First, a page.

He continues, “Around that time, I learned that my family was going through some rough times in light of the recession. This was devastating, and it forced me to take on two jobs to help pay bills and costs for school. If anything, this brought my family closer than ever. This was a real tough time for me, especially since midterms were around the corner. One week later, I received a phone call from my sister telling me my grandfather had passed away in India. He is the most influential man in my life and at that point all kinds of things were going on in my mind: memories, questions, regrets. After a few hours of thoughts, I just sat down and did what my grandfather knew best: work. I just typed my letter of interest for the position of coordinator with my heart on full blast with no regrets in mind for the future. This finalized my motivation for this position and set me on a path of success with no stopping in mind.”
Parashar Bhatt based his decision on his family’s experience with cancer, explaining, “My maternal aunt recently won a personal battle with breast cancer. I spoke with her over the phone, and she told me that the cancer beat her up pretty badly and that she was recovering slowly but surely. She stated that during her fight she remembered and missed her older brother (who died of cancer) and then recalled the time I visited her India in 2005. She told me that I reminded her so much of her older brother, his smile, bad vision, humor, and goofiness. She told me that she still wishes he was alive and that it makes her very happy to see his likeness in me. For some reason, her simple statements triggered many emotions. I was honored to share many traits with my uncle, I became angry about the deaths and despair that cancer has caused within my family and close friends.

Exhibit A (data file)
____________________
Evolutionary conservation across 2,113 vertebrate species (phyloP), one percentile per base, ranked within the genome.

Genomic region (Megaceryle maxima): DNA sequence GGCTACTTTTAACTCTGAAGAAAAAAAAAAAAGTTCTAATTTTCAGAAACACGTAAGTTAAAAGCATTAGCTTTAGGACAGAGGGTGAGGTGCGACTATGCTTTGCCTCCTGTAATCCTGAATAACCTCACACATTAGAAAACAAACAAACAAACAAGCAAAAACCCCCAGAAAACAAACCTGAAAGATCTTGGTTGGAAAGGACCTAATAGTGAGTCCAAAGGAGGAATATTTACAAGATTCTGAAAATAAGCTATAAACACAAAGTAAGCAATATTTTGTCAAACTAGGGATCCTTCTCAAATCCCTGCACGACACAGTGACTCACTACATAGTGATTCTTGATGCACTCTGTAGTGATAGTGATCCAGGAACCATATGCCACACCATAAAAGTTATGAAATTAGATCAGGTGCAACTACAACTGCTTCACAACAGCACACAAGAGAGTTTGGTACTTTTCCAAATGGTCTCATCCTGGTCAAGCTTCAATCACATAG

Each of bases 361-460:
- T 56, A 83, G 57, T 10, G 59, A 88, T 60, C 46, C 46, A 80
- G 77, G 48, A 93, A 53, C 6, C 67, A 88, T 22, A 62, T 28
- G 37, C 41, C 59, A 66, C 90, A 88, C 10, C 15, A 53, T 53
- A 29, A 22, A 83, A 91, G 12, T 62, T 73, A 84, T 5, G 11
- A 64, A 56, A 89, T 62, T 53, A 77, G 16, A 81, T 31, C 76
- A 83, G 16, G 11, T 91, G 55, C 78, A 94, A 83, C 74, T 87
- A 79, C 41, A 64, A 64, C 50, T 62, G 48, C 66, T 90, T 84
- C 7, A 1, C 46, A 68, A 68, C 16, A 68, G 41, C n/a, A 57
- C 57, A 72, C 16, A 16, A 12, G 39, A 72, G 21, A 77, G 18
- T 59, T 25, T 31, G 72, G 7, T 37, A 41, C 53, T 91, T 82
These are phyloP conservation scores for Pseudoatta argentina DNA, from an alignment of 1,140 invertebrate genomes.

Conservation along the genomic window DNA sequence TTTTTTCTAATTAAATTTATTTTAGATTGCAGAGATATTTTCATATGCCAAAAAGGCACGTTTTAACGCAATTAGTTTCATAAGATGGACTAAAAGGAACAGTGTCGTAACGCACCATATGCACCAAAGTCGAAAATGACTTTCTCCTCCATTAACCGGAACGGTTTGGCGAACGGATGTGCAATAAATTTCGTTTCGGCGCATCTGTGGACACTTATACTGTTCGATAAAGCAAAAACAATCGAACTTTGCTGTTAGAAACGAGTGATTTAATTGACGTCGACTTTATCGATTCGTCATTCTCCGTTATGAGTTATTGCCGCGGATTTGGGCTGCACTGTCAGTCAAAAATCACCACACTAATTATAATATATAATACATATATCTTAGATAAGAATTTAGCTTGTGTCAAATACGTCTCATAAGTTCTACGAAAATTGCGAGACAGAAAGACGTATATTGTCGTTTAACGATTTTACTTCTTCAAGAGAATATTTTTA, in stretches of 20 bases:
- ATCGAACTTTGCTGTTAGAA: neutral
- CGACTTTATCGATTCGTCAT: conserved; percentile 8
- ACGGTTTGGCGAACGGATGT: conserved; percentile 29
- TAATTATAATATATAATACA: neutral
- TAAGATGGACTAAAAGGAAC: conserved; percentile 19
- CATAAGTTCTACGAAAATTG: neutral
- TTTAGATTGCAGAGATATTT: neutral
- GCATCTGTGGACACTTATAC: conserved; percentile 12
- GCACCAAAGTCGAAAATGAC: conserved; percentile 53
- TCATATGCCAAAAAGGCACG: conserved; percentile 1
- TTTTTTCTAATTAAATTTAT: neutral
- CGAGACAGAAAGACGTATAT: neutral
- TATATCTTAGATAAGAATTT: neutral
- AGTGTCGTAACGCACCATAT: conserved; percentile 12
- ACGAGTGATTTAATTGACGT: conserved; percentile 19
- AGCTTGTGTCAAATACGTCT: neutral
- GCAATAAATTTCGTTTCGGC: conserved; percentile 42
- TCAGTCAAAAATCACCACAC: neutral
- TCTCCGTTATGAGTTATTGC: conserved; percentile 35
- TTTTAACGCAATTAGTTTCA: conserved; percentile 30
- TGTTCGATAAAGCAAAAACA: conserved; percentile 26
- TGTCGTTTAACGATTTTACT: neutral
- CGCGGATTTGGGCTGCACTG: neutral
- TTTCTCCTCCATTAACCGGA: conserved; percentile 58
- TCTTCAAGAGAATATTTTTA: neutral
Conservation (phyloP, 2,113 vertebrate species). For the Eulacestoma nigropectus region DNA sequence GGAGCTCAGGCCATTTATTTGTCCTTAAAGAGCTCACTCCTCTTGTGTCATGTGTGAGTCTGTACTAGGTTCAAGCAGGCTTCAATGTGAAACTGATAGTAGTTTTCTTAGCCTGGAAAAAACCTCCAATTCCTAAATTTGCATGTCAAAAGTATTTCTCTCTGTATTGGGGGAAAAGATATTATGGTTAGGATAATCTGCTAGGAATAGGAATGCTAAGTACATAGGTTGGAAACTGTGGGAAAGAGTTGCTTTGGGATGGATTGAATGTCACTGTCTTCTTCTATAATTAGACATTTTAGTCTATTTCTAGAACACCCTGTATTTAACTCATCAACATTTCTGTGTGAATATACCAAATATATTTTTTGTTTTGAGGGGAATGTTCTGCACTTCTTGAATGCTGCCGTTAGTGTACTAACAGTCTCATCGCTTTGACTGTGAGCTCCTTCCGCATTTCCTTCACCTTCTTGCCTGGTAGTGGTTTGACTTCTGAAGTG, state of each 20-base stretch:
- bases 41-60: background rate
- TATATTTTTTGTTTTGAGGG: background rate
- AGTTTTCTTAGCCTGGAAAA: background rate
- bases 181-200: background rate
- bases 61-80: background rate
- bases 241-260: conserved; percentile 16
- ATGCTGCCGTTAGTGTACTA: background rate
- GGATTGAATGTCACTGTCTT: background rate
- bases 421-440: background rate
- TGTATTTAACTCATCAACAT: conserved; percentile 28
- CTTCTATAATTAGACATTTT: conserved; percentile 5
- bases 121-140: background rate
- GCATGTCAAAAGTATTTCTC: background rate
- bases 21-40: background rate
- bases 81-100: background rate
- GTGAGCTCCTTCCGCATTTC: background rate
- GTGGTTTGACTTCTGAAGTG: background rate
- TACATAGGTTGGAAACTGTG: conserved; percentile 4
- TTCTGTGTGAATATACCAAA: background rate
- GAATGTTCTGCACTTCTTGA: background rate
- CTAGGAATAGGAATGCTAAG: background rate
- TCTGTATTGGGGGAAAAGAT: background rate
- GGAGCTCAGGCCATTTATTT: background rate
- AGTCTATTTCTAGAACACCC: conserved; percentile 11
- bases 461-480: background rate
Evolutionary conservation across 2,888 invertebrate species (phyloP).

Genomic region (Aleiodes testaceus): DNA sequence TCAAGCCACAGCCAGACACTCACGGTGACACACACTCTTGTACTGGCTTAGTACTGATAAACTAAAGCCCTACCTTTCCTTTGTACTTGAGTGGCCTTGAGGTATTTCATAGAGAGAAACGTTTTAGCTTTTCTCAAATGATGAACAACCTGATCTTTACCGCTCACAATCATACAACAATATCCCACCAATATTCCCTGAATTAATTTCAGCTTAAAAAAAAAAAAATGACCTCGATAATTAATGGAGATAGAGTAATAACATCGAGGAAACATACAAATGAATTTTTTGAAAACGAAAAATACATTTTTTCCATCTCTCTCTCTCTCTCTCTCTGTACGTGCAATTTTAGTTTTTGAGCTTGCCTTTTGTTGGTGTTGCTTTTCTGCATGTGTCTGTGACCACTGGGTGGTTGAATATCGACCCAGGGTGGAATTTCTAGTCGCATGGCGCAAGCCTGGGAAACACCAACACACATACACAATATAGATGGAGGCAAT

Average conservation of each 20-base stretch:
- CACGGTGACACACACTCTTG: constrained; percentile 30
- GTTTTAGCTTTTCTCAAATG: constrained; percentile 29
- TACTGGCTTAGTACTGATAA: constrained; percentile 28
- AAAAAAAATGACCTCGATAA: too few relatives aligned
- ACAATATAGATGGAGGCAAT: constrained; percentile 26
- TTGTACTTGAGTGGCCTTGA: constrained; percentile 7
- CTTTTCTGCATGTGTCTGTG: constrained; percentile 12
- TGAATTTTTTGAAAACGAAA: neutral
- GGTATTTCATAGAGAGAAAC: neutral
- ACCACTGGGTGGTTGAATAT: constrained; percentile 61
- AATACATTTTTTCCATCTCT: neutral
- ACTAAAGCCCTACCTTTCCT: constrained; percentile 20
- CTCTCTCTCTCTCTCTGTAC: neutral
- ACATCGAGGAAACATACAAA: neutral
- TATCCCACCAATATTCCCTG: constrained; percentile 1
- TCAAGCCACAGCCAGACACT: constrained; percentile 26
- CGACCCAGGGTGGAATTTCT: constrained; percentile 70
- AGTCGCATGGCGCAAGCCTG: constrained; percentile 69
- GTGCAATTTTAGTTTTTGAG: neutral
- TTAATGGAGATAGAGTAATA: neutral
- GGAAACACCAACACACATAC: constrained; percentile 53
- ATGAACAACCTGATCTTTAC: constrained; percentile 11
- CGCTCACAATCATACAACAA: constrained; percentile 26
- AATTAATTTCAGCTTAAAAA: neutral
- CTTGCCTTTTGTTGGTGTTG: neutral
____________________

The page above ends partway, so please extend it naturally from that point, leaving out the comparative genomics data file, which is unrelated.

“These mixed emotions kindled a fire within me which I wanted to apply to my work with this Run,” he adds. “I decided to dedicate my time and passion to my inspiring and strong aunt and uncle, and everyone who has been affected by this disease.”
Both stories converge as a common desire between these two students to help spread awareness and raise funds in an effort to enable people to stay well, get well, find cures and fight back against the growing cancer crisis in India and globally. In the spirit of the American Cancer Society’s recently launched campaign as the “Official Sponsor of Birthdays,” the two are dedicated to working with the American Cancer Society India Cancer Initiative to save lives from cancer and create more birthdays for everyone.